By Chris Lane
By Jeff Balke
By Aaron Reiss
By Angelica Leicht
By Dianna Wray
By Aaron Reiss
By Camilo Smith
By Craig Malisow
"There's an old saying down home," declared the South Carolinian in his Sunday-go-to-meetin' drawl. "There's no education in the second kick of a mule."
Hollings' timing couldn't have been better. MTV had just consigned Beavis and Butt-head to a late-night slot after an Ohio mother accused the pyromaniacal protagonists of inspiring her five-year-old son to start a fire that killed her baby daughter. And Disney had just snipped footage from its new release The Program after several teens were killed or maimed while emulating a scene in which drunken jocks lie down in the middle of a busy highway.
The committee was armed with remedies to address this outbreak of carnage that Hollywood allegedly inspired. Hollings is sponsoring a measure to prohibit "violent video programming" during hours when young kids are watching. The move piggybacks nicely with the Federal Communications Commission's ceaseless campaign to sterilize the airwaves by dramatically restricting the hours when "indecent" material may be broadcast. There's also legislation pending that would obligate the FCC to issue a quarterly "violence report card" and that would mandate violence-warning labels.
But, as it turned out, the real star of the hearing was Attorney General Janet Reno, the architect of one of the bloodiest real-life dramas in recent memory -- the Waco inferno, carried live on CNN. Reno put the Clinton administration firmly behind the effort to rein in make-believe mayhem by warning pointedly that "the regulation of violence is constitutionally permissible."
Reno's willingness to threaten de facto censorship was a stunner. "To lay this at the feet of the media is a real cop-out," says attorney Harvey Silverglate, who writes about civil liberties for the Boston Phoenix. "Is this what we got rid of Meese for?"
"It makes liberals like me -- who for 40 years have listened to conservatives who want to censor -- very nervous," adds Peggy Charren, founder of Action for Children's Television and the nation's leading advocate for more healthful programming for kids. "I think we have to be very careful not to take concern for children as an excuse to do in certain kinds of speech."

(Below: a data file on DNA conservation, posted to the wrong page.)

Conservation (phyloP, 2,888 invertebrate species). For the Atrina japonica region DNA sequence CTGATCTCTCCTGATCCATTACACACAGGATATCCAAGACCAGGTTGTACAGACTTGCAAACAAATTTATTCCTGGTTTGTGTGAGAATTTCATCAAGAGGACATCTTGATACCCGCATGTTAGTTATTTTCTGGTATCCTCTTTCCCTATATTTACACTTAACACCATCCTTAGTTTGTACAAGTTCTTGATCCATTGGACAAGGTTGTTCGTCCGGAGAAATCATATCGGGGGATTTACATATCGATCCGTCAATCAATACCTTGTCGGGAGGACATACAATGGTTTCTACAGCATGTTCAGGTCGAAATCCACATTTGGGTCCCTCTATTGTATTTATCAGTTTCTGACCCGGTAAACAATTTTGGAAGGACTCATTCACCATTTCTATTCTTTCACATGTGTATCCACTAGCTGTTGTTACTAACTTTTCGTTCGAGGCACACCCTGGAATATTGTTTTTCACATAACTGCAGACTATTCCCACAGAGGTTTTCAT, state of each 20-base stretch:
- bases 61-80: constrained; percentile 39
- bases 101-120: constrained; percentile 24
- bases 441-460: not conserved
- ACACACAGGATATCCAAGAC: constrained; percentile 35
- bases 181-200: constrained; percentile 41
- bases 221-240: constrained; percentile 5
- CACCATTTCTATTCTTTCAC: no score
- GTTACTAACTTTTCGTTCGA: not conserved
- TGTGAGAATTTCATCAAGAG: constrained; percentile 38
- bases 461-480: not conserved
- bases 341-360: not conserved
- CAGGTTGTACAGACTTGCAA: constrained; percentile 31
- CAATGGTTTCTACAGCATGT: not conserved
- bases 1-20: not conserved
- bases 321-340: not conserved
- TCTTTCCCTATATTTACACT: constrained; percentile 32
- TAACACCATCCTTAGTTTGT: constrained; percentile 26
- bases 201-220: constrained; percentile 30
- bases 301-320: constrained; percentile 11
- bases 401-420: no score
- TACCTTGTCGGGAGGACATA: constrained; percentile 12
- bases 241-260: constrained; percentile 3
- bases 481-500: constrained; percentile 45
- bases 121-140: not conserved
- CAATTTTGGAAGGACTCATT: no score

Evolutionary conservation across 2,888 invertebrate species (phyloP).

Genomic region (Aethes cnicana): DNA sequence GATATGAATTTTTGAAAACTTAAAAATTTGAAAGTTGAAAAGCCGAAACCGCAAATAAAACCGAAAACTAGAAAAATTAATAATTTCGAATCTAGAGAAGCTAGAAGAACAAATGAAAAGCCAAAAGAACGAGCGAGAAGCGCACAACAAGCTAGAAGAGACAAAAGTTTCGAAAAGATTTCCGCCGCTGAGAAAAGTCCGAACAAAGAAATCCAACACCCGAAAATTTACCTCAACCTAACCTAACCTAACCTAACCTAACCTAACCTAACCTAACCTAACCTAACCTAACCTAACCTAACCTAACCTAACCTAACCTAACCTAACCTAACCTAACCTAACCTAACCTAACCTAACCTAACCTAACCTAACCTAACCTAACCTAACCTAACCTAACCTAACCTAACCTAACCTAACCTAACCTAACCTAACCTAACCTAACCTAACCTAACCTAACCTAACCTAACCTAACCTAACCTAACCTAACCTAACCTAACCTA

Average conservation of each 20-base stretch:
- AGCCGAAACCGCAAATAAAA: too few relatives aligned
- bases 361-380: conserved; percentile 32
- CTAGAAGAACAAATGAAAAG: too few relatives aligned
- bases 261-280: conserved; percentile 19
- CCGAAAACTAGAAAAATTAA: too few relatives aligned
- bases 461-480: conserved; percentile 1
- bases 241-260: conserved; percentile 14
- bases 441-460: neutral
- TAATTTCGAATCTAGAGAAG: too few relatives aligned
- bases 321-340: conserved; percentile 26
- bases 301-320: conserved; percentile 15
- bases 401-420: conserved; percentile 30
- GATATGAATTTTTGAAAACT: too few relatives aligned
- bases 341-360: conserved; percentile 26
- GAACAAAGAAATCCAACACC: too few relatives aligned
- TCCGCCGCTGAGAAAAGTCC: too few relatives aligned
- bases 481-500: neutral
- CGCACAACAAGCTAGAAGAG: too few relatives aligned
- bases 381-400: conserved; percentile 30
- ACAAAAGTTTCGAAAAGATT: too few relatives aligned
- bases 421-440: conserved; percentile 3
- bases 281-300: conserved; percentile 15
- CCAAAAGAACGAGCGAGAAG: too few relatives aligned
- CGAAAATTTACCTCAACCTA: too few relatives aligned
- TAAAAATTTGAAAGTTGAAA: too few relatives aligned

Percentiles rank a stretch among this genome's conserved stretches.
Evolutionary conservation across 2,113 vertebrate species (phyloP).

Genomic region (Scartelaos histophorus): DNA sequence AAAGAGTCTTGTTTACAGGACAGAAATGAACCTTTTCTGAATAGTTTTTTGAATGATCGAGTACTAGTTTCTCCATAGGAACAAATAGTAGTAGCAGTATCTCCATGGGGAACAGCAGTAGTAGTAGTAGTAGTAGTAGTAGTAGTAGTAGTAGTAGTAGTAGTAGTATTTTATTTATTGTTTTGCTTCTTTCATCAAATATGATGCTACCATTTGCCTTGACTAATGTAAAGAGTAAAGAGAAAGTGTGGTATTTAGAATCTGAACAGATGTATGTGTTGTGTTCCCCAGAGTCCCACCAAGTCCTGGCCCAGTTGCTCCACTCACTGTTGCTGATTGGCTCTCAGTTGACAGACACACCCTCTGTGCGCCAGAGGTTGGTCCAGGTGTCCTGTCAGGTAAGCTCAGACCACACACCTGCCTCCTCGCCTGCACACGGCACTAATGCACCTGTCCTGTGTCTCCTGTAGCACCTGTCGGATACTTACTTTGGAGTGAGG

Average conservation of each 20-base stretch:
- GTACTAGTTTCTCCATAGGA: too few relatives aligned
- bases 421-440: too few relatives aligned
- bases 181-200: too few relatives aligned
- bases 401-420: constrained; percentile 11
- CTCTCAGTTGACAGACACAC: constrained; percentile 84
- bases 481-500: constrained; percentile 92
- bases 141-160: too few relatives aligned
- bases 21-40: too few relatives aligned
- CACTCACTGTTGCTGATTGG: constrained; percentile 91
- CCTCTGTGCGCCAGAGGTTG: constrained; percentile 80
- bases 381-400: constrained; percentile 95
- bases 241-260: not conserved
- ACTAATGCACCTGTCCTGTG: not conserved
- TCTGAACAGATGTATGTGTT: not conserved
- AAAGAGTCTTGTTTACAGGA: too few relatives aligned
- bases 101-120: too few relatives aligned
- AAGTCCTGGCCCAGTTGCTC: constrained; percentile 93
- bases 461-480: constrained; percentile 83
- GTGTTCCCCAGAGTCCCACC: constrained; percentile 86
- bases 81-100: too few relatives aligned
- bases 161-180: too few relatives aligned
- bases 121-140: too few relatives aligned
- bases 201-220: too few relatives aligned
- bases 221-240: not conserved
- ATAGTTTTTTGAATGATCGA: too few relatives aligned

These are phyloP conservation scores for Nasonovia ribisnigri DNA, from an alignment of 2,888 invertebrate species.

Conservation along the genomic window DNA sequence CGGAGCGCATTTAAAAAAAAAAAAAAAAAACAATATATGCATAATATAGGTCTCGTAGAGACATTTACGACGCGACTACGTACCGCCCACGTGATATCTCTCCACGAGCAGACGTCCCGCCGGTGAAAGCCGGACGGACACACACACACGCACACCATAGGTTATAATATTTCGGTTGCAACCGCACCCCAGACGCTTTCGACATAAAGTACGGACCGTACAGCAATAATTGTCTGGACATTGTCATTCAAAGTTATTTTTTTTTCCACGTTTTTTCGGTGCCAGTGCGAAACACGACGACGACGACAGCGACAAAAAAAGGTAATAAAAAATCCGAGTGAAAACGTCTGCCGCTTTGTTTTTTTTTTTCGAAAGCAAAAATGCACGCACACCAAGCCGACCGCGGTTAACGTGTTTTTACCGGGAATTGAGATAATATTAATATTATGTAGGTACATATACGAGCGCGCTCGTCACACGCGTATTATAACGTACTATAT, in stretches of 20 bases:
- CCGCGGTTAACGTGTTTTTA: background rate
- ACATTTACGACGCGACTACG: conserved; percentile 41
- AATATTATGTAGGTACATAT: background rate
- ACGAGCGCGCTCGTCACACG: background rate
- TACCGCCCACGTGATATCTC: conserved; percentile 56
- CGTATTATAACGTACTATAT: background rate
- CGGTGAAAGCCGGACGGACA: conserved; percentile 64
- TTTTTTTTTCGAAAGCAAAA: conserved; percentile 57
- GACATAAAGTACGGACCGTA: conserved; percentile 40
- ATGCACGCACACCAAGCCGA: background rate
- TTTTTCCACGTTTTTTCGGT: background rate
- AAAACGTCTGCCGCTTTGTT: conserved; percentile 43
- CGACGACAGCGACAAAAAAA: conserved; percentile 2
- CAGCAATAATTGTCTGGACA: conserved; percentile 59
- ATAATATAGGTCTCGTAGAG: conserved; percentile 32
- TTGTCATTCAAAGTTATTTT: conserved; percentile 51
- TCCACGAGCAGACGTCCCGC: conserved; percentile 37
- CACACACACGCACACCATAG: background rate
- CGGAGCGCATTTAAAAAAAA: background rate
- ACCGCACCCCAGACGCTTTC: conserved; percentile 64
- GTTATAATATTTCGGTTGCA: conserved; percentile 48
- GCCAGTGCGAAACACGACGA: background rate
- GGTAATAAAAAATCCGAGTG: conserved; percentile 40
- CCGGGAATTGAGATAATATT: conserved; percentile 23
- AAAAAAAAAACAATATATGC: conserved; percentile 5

Agreeing with her is Jay Winston, associate dean of the Harvard School of Public Health. He's working with the entertainment industry to produce more "pro-social" programming that deals with subjects like conflict resolution and the consequences of lax gun-control laws. "I think there are real serious First Amendment considerations," he says, wondering aloud whether creative programs that happen to include violence will fall victim to proposed rating and grading systems.
The Commerce Committee hearings had the tone of a politically safe witch hunt. With street violence and family disintegration defying solution, the politicians deflected attention by choosing a popular target.
But before the bandwagon picks up too much steam, it's worth recalling the words of Jack Valenti, president of the Motion Picture Association of America.
"It's clear that Congress and the public and all of us in the broadcasting industry are seriously fed up with the madness that with a malignant fidelity stalks our streets," he told the Hollings committee. "I think there's much more to the collapse of the assumed normalities in our society than a television set."
It's not that television executives deserve sympathy. They were at their sniveling worst during the hearings -- whether it was Fox official George Vradenburg suggesting that the few public-service announcements his network has managed to crank out puts Fox on the side of the angels, or CBS Broadcast Group president Howard Stringer complaining that if broadcasters are hit with new anti-violence regulations, their cable competitors will laugh all the way to the blood bank. These guys would disembowel the family dog in prime time for the right numbers.
And anti-TV-violence forces make a compelling argument that there are fewer intact families around today to establish the proper boundaries for children's viewing habits. Speaking during the hearings, Gael Davis, of the National Council of Negro Women, warned that the "television has truly become our electronic babysitter" for a generation of latchkey kids.
But is an infringement on the spirit of the First Amendment the correct response to systemic social problems? After all, the same politicians suddenly reaching for the off switch waited years before passing a family-leave bill, disinvested in our cities, continue to go soft on gun control, and are still battling over abortion in the face of overwhelming public support for choice.
Implicit in the incidents involving Beavis and Butt-head and The Program is the idea that the media are responsible for the acts of their audience. That's a powerful weapon for censors, whether they be Ernest Hollings or those who point to Ted Bundy's admission that dirty pictures made him do it as proof that pornography should be banned.
In truth, there is a rough consensus among thinking people on the cause-and-effect issue. Though there is probably some link between massive doses of violence in the media and real-life aggression, it stretches credulity to blame specific acts of violence on specific programming. The most likely result is desensitization -- a serious problem, but a long way from transforming a child into a mass murderer. Even film critic Michael Medved, Hollywood's relentlessly obnoxious crusader to eradicate godless gore from the screen, admits, "I don't ever say TV and movies cause violence.... I say they contribute to violence."